28th - 29th NOV 2020

Rookery Craft Mead

Tell us about your business - when did it start and what do you sell?

After a 20 year career in the Army, I wanted to come home to Scotland.  In 2014, I set up The Rookery to indulge my interested in brewing mead, which I'd been doing as a hobby for over 20 years and to pursue my interest in Scotland's history and archæology.  I got into mead while studying Gaelic at the University of Aberdeen, and my studies have taken my from looking at the Celtic Iron Age backthrough the Bronze Age and into the Neolithic.  I make everything by hand; there is no automation in The Rookery.  I work by feel, using all the senses, and working with spirit and feeling, rather than relying on a computer to get everything exactly the same as the times before.  In this way, I feel I am working in touch with the 200 generations of mead-makers who have gone before me, in these hills.

What is special about your products? 

There are only a handful of meadmakers in the UK who make proper mead; which is fermented honey.  I never add sugar to any of my products and all the adjuncts are real, not flavourings or syrups.  Most of what I use, I forage from the hills around the Rookery, from birch sap in March through to hawthorn and sloes in the autumn.  Almost everything I use would have been available to our Neolithic ancestors.  This is so important to me, that I'm currently developing a proposal to go back to university to study this subject at post-graduate level.

Do you have any products that you are launching specifically for Christmas?

I have two products that I only sell during the Yule period: The first is Midwinter Mead.  This is a mead made with whole oranges, fresh ginger and Somali frankincense.  These flavours became incredibly popular through the C11th and C12th, and this is a very authentic taste of mediæval Yule.

The second is my Cask Reserve.  I draw off some of my traditional mead and I age it for a further year in oak casks, giving it a whisky-like note, albeit with the smoothness of my mead.  Because of space limitations, I only make a small amount of this each year.  Once it's gone, it's gone until the following year.  Because it is limited, each bottle has the batch and bottle number written on it, so it is as collectable as it is drinkable.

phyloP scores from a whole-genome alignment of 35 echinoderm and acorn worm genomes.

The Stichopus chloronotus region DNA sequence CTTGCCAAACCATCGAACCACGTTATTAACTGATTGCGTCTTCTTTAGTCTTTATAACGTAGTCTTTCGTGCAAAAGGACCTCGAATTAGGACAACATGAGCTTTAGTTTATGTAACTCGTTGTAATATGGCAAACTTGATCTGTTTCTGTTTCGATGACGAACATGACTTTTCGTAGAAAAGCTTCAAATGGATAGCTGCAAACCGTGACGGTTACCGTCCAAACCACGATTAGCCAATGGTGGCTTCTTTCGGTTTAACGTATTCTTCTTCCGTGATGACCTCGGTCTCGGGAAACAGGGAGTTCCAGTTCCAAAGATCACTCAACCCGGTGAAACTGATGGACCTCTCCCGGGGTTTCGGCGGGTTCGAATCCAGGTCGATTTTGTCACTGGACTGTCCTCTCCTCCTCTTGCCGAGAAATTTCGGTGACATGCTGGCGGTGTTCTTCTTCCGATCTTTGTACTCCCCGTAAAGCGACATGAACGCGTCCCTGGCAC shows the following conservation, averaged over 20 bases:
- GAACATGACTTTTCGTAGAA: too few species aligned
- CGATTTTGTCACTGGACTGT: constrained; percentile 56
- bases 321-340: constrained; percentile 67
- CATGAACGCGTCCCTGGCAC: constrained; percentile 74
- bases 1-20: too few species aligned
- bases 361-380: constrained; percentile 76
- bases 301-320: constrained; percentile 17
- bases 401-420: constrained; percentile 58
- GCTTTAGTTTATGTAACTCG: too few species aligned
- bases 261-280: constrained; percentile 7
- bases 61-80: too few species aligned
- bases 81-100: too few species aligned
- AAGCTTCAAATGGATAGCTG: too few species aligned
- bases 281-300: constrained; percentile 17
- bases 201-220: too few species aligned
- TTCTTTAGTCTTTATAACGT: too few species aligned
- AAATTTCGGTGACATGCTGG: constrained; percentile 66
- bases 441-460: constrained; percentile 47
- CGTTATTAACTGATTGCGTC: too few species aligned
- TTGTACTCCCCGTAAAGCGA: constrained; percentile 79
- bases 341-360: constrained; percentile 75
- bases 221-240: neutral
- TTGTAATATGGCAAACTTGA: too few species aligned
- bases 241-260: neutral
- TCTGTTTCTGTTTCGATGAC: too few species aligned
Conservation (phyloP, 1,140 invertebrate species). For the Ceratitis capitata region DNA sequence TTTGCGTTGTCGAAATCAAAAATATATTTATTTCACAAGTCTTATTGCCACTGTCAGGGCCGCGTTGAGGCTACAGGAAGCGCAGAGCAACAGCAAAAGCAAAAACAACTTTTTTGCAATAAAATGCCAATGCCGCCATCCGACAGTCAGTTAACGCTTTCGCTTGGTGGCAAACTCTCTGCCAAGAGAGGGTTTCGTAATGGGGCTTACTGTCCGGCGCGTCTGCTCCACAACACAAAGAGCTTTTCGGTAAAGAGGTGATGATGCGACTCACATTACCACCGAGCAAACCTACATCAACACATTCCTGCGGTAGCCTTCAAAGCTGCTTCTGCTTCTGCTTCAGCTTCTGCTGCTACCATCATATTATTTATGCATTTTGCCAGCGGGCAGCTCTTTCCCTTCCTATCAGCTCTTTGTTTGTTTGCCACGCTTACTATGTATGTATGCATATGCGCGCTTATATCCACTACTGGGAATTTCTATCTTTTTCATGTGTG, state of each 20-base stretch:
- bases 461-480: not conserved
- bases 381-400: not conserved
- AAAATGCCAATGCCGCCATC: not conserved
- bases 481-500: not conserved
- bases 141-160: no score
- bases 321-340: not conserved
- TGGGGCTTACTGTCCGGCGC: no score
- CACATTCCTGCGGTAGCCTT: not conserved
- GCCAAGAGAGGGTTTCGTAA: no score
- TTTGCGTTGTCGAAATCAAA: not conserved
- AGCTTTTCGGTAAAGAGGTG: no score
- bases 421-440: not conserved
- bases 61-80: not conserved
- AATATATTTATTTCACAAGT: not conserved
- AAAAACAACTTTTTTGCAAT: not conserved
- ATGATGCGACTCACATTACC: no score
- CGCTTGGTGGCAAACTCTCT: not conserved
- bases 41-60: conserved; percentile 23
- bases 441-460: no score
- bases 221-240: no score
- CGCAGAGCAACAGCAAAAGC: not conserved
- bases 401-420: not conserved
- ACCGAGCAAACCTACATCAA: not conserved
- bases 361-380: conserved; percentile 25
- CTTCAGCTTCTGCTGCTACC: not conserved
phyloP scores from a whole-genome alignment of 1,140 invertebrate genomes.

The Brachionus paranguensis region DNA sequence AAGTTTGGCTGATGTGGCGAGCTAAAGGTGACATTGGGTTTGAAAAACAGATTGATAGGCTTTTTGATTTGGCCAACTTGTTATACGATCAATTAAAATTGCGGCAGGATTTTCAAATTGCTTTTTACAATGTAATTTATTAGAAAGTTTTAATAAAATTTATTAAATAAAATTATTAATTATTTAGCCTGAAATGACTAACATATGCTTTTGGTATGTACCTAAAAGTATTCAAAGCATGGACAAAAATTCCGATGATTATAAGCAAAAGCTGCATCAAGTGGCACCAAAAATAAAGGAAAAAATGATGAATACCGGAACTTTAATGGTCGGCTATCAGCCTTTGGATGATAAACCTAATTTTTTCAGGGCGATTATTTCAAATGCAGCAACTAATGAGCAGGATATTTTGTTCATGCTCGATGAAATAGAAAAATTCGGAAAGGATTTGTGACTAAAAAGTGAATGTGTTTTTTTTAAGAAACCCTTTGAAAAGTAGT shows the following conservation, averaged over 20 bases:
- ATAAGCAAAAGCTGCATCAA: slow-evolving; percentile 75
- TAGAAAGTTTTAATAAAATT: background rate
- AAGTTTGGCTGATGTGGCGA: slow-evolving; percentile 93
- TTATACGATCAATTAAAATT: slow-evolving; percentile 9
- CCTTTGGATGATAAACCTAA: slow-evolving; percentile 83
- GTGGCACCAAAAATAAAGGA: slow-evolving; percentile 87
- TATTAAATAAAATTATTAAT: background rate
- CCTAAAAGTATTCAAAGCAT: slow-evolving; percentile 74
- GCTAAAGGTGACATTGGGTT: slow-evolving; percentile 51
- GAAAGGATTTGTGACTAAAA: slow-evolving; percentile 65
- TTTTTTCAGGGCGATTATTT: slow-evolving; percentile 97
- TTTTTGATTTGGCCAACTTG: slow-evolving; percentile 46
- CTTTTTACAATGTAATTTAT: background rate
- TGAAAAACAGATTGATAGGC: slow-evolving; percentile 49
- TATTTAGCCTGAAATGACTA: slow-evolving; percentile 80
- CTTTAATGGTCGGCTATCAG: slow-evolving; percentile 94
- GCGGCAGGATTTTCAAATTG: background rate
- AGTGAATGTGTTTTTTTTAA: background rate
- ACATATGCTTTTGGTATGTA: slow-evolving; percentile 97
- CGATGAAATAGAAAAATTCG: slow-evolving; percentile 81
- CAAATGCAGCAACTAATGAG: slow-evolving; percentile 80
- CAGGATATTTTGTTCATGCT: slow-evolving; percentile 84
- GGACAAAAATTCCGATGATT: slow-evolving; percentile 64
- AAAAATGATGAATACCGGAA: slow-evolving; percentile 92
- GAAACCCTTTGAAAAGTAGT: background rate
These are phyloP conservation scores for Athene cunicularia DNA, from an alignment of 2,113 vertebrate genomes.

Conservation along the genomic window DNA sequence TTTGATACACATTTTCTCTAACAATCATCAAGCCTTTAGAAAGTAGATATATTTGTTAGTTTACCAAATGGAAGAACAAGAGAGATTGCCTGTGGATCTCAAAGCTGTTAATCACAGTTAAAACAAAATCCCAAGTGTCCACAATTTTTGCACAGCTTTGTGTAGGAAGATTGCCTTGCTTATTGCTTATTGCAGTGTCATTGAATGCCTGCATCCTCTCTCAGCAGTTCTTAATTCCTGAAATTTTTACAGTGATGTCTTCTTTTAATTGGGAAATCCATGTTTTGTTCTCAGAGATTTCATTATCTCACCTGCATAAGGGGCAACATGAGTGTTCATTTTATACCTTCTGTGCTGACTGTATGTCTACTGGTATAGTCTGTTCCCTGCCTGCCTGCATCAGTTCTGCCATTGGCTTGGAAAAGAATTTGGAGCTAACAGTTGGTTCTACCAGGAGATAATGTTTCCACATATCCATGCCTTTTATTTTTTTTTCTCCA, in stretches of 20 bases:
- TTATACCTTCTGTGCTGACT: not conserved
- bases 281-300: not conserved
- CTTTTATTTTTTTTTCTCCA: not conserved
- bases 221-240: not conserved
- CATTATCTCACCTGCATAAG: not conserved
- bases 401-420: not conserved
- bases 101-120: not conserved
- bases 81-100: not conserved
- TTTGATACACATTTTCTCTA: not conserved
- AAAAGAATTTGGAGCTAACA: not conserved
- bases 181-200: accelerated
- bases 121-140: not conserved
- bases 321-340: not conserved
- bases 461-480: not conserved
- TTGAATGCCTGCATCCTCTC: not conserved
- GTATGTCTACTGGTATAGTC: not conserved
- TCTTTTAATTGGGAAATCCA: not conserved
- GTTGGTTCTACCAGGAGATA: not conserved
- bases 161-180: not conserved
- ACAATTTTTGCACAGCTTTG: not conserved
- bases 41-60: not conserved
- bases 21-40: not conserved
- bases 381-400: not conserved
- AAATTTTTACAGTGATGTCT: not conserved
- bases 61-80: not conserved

What are you looking forward to most about being part of the Online Medieval Christmas Fayre?

2019 was my first year at LMCF, and I made a bunch of new friends amongst the other traders as well as the customers.  I'm hoping to catch up with a few of these people, even if it is only across the airwaves.

What can people expect when they find you in the online Christmas Market for the month?

I love what I do.  I love talking about what I do.  Feel free to write or call and have a chat about mead, history, or archæology or anything, really.  At least if we're talking by e-mail, you'll get a chance to say something, because I don't often stop talking to breathe in!

What are you looking to most about Christmas this year?

We celebrate Yule on the day of the solstice, rather than the 25th.  Therefore, as a family, we are usually quite self-contained.  We'll have a feast in front of the fire, drink a bit too much and just chill.  Having two musical teenagers, there will likely be a lot of guitar and banjo being played.  I might get the pipes out!

Yours Aye


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